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Publication numberUS6967610 B1
Publication typeGrant
Application numberUS 10/946,321
Publication dateNov 22, 2005
Filing dateSep 21, 2004
Priority dateDec 6, 2002
Fee statusPaid
Also published asUS6839015
Publication number10946321, 946321, US 6967610 B1, US 6967610B1, US-B1-6967610, US6967610 B1, US6967610B1
InventorsSehat Sutardja, Farbod Aram
Original AssigneeMarvell International Ltd.
Export CitationBiBTeX, EndNote, RefMan
External Links: USPTO, USPTO Assignment, Espacenet
Low power bit and one-half analog to digital converter
US 6967610 B1
Abstract
A bit-and-one-half analog to digital converter comprises a switched capacitor circuit, including an opamp, that receives an analog input voltage and generates a residual analog output voltage. The switched capacitor circuit samples the analog input voltage during a sampling phase and generates the residual analog output voltage during an integration phase. A comparator generates a digital output based on the analog output voltage generated by the switched capacitor circuit. A current source communicates with the opamp and is operable to supply a first bias current to the opamp during the sampling phase and a second bias current that is greater than the first bias current to the opamp during the integration phase.
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Claims(25)
1. A bit-and-one-half analog to digital converter, comprising:
a switched capacitor circuit, including an opamp, that receives an analog input voltage and generates a residual analog output voltage, wherein said switched capacitor circuit samples said analog input voltage during a sampling phase and generates said residual analog output voltage during an integration phase;
a comparator that generates a digital output based on said analog output voltage generated by said switched capacitor circuit; and
a current source that communicates with said opamp and is operable to supply a first bias current to said opamp during said sampling phase and a second bias current that is greater than said first bias current to said opamp during said integration phase.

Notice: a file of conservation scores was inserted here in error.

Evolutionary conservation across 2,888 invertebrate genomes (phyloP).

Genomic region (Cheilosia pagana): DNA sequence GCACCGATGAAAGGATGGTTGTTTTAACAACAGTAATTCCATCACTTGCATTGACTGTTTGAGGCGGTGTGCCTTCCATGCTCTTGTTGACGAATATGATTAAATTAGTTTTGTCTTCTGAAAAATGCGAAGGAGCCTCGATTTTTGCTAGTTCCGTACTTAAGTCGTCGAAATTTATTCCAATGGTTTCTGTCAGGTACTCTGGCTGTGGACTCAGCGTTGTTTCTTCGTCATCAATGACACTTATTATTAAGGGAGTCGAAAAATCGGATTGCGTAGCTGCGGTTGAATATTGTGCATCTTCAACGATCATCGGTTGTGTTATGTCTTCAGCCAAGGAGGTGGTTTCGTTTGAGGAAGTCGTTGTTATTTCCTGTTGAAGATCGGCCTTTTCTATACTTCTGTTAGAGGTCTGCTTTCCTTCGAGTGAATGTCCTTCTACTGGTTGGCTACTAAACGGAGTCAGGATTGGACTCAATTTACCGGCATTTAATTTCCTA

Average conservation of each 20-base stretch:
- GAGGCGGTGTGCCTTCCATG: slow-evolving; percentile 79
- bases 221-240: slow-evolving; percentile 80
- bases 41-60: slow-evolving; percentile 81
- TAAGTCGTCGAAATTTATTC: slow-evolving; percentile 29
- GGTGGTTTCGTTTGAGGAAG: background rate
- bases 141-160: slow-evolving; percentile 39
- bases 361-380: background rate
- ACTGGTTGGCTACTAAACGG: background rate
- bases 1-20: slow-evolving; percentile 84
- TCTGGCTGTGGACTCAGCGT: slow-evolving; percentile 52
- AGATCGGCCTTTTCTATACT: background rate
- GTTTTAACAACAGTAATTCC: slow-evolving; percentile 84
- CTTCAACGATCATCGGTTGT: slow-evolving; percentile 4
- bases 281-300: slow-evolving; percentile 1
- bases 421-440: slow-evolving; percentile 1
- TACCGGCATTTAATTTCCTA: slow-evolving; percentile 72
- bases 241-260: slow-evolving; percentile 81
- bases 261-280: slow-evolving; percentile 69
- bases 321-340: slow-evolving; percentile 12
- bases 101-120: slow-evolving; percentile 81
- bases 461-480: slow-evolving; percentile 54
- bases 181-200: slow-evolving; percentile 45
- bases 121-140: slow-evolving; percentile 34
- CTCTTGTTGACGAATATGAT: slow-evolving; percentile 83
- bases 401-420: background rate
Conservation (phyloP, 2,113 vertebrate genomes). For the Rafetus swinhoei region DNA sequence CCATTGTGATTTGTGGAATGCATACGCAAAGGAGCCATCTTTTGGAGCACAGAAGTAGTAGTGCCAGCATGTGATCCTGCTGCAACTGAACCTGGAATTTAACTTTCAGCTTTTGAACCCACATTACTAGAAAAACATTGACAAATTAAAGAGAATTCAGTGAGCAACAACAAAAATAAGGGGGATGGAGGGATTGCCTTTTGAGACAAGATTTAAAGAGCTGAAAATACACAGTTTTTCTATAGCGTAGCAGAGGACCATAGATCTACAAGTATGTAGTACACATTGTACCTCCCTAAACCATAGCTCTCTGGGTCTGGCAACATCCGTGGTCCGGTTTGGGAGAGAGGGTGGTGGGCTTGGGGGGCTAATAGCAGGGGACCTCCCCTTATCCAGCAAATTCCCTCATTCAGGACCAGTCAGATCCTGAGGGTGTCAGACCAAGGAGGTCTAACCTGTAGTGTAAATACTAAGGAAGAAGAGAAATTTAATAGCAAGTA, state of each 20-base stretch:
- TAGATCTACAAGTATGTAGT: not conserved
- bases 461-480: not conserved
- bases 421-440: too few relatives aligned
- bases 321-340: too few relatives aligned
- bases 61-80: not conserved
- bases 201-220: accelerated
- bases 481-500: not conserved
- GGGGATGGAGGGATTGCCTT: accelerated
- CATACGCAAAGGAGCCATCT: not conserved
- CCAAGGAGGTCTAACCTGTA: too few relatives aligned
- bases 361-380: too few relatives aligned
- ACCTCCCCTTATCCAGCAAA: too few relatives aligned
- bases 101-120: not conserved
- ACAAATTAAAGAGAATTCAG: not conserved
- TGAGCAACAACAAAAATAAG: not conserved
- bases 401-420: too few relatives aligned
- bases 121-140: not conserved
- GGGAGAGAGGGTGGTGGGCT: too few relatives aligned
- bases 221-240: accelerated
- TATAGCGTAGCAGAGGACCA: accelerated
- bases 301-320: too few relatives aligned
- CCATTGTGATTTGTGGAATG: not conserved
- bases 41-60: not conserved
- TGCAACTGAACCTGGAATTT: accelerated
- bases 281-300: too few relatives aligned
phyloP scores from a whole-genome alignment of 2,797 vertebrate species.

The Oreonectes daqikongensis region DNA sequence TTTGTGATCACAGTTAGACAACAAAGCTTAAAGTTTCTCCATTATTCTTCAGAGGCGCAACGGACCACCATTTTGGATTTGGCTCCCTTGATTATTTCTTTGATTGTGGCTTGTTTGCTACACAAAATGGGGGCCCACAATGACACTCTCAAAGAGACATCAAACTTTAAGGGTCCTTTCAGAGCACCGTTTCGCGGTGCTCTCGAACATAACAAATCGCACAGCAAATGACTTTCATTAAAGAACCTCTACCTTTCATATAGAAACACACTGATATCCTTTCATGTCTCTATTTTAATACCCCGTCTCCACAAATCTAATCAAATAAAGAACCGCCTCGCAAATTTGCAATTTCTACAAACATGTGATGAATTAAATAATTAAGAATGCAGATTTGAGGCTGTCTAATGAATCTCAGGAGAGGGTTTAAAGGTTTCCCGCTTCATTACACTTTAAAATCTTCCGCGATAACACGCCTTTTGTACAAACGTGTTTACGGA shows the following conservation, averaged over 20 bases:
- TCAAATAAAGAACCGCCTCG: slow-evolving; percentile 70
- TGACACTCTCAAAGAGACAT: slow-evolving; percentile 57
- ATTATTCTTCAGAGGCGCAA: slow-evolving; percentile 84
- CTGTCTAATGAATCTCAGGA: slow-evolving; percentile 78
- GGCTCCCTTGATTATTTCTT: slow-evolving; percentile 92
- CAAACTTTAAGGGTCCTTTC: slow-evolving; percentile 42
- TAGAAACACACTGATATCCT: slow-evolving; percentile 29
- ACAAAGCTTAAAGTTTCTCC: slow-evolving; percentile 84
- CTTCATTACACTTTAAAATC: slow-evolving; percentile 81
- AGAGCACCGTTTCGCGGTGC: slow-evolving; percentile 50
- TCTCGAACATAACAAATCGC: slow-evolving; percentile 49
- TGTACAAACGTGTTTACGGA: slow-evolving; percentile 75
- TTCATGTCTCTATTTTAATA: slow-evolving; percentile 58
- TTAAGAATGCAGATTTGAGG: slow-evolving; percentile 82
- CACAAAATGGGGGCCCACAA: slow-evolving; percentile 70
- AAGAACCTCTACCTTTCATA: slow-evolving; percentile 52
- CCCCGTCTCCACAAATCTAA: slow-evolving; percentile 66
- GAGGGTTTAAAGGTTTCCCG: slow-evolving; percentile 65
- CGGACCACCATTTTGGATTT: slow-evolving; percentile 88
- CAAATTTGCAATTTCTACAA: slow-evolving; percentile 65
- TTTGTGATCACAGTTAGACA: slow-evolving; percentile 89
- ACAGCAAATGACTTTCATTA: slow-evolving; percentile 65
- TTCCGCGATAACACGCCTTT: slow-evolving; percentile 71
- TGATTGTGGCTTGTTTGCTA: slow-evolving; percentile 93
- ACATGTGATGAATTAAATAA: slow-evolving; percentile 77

2. The bit-and-one-half analog to digital converter of claim 1 wherein said switched capacitor circuit includes a capacitor that stores said sampled analog input voltage during said sampling phase.
3. The bit-and-one-half analog to digital converter of claim 2 wherein said sampled analog input voltage stored by said capacitor is integrated by said opamp during said integration phase to generate said residual analog output voltage.
4. The bit-and-one-half analog to digital converter of claim 1 wherein said first bias current is a fractional portion of said second bias current.
5. The bit-and-one-half analog to digital converter of claim 1 wherein said first bias current is zero.
6. A multi-stage pipelined analog to digital converter, comprising:
a plurality of bit-and-one-half converter stages arranged in series, each converter stage receiving an analog input voltage and generating a residual analog output voltage, wherein each converter stage further comprises:
a switched capacitor circuit, including an opamp, that receives said analog input voltage and generates said residual analog output voltage, wherein said switched capacitor circuit samples said analog input voltage during a sampling phase and generates said residual analog output voltage during an integration phase;